A New Method for Generating Lost Cells Helps Blind Mice to See Again

A New Method for Generating Lost Cells Helps Blind Mice to See Again

MD, or age-related macular degeneration, is a wide range of ocular diseases that affect so many people, it’s downright described as nothing more than a process of aging.

How a Blind Person Can See Again

The study of MD has also proven itself to be useful for understanding how aging works as a whole. In an attempt to repair the damage to eyes and restore them back to a youthful and normal state, MD has quickly become one of the first places that scientists have looked into. In a new paper published online, researchers demonstrate an alternative to stem cells by creating photoreceptors from skin fibroblast cells. It’s a process that promises to be faster, more affordable, and unburdened by any legal or ethical restrictions.

Containing the generic code for every protein people need to repair or build cells, DNA can become damaged over time because of a stressful way of life. Just the way cracks and scratches on a CD prevent lasers from reading the information on it, damaged DNA becomes difficult, and in some cases, even impossible for our RNA to read the genetic information contained therein.

A New Method for Generating Lost Cells Helps Blind Mice to See Again

Ph. D. Sai Chavala says that the photoreceptors are the neurons in the eye that turn on visual circuity in response to light that enables us to have vision. The loss of photoreceptors can result in MD and other retinal diseases. They can cause a person to become irreversibly blind. In a study, however, cells called fibroblasts can be reprogrammed to reproduce cells that are similar to photoreceptors. They’re shown to restore the vision of mice.

Blind Mice

Sai Chavala and colleagues from the Center for Retina Innovation in Dallas, Texas, discovered a set of compounds that can drive embryonic fibroblast cells to convert themselves into rod-like retinal photoreceptors in both human and mice cells. Dr. Chavala says that stem cell-based strategies are extremely exciting but also adds that generating them can be time-consuming and cumbersome.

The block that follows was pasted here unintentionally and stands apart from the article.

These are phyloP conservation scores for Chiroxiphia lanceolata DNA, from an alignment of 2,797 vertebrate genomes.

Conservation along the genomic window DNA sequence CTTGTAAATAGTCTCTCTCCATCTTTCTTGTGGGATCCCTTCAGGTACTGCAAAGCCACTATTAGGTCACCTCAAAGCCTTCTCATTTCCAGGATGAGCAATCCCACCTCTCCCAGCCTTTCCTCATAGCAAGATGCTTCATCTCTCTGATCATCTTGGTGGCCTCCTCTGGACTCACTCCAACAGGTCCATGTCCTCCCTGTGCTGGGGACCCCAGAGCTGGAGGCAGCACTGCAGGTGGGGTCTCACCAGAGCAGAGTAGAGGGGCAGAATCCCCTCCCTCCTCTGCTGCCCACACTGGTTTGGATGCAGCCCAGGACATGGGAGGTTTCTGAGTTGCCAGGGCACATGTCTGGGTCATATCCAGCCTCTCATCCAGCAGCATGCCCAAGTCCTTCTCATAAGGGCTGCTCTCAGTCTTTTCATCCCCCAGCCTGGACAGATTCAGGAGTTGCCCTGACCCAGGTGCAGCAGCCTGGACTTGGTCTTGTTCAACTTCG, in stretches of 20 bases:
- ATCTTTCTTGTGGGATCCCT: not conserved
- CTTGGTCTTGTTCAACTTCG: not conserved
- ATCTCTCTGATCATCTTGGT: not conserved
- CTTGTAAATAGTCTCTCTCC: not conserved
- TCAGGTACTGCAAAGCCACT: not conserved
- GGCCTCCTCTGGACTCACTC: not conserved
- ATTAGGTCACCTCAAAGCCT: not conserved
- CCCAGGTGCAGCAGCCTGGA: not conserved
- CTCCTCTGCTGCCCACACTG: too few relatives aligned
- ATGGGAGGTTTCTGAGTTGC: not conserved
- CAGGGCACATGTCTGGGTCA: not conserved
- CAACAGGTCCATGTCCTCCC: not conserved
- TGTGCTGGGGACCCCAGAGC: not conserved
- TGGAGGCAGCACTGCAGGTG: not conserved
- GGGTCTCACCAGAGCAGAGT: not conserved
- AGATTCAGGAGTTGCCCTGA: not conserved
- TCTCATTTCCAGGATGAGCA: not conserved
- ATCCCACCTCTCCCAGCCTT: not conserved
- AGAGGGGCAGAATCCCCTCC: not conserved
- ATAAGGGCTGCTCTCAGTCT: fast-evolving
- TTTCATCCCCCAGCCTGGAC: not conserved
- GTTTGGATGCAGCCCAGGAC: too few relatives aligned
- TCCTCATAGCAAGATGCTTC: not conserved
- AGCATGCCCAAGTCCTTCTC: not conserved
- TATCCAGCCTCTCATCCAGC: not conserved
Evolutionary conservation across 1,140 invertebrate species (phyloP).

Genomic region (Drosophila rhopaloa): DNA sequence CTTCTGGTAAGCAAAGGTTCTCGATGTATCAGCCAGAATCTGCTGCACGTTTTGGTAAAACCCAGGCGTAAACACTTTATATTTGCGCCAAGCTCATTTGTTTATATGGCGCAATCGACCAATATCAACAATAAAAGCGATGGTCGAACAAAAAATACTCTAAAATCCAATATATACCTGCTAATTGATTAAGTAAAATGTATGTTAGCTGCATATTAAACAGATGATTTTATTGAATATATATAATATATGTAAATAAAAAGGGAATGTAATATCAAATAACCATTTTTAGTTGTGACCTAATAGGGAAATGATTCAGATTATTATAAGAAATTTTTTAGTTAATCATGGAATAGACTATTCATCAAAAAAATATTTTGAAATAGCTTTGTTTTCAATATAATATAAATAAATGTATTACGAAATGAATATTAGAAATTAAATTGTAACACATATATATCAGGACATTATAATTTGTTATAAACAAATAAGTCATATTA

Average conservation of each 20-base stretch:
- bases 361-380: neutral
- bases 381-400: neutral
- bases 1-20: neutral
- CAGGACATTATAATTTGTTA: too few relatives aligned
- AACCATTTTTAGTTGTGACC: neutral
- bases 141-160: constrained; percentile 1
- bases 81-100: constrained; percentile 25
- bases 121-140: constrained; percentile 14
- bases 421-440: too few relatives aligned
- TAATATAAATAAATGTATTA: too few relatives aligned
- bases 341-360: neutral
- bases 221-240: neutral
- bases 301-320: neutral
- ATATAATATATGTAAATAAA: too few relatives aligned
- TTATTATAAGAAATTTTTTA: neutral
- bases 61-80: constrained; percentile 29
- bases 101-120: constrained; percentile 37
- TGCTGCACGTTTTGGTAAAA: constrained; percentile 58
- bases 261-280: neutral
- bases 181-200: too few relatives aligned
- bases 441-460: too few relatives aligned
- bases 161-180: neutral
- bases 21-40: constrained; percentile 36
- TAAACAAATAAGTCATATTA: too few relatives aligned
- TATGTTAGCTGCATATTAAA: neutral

These conversions of fibroblasts to photoreceptors have also been done in humans. Dr. Chavala explained that he believes treatments and future research will spring from this discovery.

Y-Brush – A Smarter Toothbrush That Only Needs 10 Seconds

Y-Brush CloseupAbout 90 percent of case studies show that teeth brushing is done incorrectly. Health professionals make different recommendations from country to country. Teeth should be brushed for two to three minutes, twice a day. However, with the Y-Brush, it’s now possible to brush your teeth effectively in 10 seconds instead of two minutes.

Recently, the French company FasTeesh started selling the brush that cleans all your teeth in just 10 seconds. Fast forward to this year, the framework of the electronics fair CES 2021, the Y-Brush is back. It’s developed in close collaboration with dentists for over four years, and it’s able to brush teeth efficiently in only 10 seconds.

Unlike the regular, non-electrical toothbrush, Y-Brush’s patented technology cleans the teeth of the user in-depth, for adults and children alike. The electric toothbrush features a flexible gum shield lined with nylon bristles on one side, attached to a square power base.

A female model using the Y-BrushHow Y-Brush Works

The way that the electric toothbrush works is similar to the regular electric toothbrush. Instead of moving the little head of a toothbrush from tooth per tooth over two minutes, the special new device brushes all of the top teeth simultaneously for five seconds and then the bottom for the same amount of time. The toothbrush resembles a sports mouthguard that’s packed with nylon bristles. The motor that’s precisely installed in the handle of the brush conveys vibrations to a nylon bristle brush. In return, it moves to efficiently clean the gums, gum lines, and of course, the teeth all at once in the upper and lower part of the mouth.

A female model holding the Y-BrushRechargeable Battery, Up to 3 Months of Use

The nylon bristles are fine enough to reach in between the teeth. They produce a deep clean and careful elimination of dental plaque. The brushes of the new Y-Brush are very flexible and therefore adaptable to jaws of all shapes and sizes, allowing for complete coverage of all of the teeth. It has three different vibration modes: soft (15 seconds), normal (10 seconds), and intense (5 seconds), and it comes with a charging stand. The battery is rechargeable, and a full charge lasts up to three months.